Katalin Kovács , Hungarian Demographic Research Institute
Lajos Bálint, Hungarian Central Statistical Office (HCSO)
The study investigates the evolution of NUTS4 level territorial inequalities in mortality amenable to health care in Hungary and the role of income in this process. Hungarian amenable mortality 95% higher than the EU average and its within-country inequalities are traditionally high. By statistical data health care in Hungary suffers from lack of adequate financing making an appearance especially in accessibility of out-patient services and diagnostic procedures. These services are becoming increasingly private bringing up the question of accessibility of these services in poorer areas and the role of income in general. On the other hand, several projects targeted poor areas aiming to improve outpatient services. Standardized death rates of amenable mortality for NUTS4 areas were calculated for three markedly different time periods: the pre-crises period of 2005-08, the crises period of 2009-12 and the post-crises period of 2013-16. These periods differ by level of health care spending, the rate of out-of-pocket spending and magnitude of investment into health care. We found growing inequalities for the crises period compared to pre-crises period and father growing inequalities in the post-crises period. In an OLS regression we examined the role of area-level income. Between the period 2009-12 and 2013-16 mortality inequalities measured by ß-convergence had slightly but significantly diminished but role of income was negligible. A likely explanation of these finding is that major investments into local health and inequalities in health care provision are important factors shaping inequalities. Their role will be examined next in our investigation.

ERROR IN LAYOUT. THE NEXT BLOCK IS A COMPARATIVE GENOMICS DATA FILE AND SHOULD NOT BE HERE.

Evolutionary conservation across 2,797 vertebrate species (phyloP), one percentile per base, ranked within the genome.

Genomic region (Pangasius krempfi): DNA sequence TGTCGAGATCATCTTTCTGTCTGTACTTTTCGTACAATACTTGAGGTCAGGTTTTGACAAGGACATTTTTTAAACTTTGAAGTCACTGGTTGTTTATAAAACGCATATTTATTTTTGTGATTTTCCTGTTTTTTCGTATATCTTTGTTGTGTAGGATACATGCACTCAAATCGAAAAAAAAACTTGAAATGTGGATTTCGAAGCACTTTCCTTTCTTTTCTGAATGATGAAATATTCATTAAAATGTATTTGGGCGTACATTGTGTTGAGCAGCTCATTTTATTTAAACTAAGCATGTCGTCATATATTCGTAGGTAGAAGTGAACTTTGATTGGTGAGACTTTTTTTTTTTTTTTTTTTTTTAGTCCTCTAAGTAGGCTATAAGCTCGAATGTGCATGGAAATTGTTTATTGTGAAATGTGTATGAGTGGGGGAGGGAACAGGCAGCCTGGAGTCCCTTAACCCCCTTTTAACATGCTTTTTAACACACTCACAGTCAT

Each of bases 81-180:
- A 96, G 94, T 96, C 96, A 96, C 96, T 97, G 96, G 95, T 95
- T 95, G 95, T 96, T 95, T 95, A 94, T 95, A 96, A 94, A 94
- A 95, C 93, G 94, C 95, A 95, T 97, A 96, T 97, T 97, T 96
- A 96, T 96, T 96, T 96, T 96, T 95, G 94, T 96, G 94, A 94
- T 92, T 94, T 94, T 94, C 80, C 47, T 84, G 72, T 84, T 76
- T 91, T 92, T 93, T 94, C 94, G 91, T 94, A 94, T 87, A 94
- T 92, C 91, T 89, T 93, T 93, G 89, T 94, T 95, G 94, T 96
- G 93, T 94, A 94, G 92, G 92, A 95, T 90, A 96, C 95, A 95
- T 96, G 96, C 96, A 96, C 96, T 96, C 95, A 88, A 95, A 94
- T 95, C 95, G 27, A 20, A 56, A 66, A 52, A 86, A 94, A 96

Presented in Session 47. Linking Policies, Health and Mortality